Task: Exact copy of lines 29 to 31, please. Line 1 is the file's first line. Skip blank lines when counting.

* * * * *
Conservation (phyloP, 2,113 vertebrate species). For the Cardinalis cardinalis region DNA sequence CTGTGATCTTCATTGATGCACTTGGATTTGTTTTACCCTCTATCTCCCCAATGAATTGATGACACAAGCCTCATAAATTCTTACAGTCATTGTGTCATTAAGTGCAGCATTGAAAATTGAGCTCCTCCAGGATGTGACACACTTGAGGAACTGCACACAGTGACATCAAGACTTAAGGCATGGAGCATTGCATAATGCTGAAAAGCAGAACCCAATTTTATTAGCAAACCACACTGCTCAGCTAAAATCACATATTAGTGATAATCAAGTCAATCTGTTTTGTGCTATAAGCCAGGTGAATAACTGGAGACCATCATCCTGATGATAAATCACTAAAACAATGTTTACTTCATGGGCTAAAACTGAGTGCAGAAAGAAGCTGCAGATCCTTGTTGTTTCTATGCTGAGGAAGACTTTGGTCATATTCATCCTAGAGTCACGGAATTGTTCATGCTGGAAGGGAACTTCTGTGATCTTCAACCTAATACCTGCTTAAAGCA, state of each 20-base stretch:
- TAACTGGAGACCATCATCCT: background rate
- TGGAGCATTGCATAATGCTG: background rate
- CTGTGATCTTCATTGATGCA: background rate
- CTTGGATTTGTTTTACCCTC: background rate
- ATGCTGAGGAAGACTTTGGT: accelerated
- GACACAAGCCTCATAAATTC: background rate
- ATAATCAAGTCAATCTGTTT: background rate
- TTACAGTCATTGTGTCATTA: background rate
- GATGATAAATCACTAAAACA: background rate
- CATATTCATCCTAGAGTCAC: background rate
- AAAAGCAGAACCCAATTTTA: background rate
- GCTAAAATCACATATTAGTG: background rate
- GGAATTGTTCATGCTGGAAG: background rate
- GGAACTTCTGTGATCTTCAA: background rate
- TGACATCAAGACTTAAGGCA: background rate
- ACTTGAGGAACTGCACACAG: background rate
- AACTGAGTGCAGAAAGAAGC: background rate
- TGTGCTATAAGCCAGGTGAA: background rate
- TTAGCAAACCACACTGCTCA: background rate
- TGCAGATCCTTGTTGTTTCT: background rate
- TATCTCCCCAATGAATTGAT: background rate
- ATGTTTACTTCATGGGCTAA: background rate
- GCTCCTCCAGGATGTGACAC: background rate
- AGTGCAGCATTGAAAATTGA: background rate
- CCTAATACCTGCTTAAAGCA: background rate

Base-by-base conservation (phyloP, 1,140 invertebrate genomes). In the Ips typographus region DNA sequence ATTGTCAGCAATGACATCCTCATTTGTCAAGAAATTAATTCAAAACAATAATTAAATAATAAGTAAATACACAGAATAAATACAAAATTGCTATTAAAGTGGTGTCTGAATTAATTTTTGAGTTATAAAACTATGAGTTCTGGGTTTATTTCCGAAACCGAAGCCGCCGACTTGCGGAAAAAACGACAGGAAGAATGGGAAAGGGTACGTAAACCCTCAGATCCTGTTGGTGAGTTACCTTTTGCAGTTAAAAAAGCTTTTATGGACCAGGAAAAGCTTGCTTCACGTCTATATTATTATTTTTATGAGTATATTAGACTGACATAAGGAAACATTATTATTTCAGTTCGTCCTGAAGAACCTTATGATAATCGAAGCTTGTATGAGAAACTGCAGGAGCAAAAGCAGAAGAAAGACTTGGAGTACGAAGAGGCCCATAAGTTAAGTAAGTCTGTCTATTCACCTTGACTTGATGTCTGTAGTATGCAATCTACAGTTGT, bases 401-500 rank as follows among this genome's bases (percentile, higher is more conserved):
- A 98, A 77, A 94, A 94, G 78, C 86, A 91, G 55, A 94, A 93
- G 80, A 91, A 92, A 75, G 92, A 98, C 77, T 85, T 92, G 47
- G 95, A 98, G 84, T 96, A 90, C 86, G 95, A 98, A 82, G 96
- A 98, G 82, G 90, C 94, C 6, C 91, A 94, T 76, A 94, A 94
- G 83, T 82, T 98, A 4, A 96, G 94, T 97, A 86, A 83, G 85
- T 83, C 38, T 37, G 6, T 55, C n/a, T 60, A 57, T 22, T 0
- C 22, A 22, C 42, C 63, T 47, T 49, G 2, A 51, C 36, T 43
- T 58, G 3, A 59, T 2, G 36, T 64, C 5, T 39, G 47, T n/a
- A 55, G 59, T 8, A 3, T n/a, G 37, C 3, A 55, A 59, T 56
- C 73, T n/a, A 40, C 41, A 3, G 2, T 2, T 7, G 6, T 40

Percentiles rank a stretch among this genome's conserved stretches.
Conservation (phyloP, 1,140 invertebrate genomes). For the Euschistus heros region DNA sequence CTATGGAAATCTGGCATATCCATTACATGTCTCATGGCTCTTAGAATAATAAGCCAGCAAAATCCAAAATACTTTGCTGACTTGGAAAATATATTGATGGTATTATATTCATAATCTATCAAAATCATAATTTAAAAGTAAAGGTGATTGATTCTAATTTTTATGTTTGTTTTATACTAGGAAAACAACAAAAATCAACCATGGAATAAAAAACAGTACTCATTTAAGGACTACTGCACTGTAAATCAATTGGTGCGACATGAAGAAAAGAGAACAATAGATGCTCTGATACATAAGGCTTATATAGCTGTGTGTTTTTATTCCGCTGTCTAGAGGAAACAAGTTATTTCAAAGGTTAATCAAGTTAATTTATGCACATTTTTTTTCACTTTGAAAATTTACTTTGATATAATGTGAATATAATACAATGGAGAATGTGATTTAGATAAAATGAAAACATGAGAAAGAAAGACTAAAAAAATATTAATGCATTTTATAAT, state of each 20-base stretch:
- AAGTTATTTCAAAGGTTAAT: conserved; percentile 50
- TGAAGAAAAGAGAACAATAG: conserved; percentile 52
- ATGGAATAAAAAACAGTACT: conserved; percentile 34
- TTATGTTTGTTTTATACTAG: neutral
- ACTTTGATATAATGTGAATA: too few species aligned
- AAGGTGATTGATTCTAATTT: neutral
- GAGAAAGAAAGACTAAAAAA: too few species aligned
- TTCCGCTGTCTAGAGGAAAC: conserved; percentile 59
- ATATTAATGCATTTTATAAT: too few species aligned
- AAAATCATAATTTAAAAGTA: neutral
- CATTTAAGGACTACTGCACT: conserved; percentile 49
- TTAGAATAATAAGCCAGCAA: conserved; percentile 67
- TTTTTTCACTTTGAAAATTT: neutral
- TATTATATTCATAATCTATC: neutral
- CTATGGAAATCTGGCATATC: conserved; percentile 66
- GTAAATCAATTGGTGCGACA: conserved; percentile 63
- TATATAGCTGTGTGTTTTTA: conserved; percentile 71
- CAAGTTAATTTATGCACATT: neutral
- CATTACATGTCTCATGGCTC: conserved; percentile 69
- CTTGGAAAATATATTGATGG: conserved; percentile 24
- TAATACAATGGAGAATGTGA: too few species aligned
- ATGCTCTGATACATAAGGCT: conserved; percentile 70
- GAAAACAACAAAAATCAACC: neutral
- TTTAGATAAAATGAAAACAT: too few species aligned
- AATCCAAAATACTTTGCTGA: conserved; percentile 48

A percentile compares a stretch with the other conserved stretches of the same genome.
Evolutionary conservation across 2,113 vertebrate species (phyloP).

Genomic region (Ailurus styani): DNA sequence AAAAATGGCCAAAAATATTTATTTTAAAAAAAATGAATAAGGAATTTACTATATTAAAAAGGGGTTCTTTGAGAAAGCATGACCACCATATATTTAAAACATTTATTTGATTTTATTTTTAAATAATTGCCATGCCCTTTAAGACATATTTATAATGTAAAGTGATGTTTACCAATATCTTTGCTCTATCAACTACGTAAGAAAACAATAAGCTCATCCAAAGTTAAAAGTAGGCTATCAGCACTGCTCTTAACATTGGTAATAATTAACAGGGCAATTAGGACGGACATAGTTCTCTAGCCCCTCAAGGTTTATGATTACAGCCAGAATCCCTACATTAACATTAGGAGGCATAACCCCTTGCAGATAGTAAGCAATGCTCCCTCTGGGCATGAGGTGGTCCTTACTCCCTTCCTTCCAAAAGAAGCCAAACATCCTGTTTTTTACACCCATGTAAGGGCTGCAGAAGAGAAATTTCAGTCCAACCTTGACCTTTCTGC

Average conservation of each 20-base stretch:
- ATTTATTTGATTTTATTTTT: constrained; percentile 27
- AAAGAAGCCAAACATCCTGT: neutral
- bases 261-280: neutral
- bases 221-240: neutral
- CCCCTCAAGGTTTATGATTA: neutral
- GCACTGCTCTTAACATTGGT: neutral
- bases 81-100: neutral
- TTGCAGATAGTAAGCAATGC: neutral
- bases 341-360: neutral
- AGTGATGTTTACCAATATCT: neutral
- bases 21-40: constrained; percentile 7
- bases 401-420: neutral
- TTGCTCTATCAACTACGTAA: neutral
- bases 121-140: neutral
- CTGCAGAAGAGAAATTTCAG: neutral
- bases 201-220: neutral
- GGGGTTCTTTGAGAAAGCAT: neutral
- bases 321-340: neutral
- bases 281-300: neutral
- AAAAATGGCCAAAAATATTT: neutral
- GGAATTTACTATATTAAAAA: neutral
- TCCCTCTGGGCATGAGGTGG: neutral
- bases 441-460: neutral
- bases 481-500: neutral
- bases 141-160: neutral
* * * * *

- G 80, A 91, A 92, A 75, G 92, A 98, C 77, T 85, T 92, G 47
- G 95, A 98, G 84, T 96, A 90, C 86, G 95, A 98, A 82, G 96
- A 98, G 82, G 90, C 94, C 6, C 91, A 94, T 76, A 94, A 94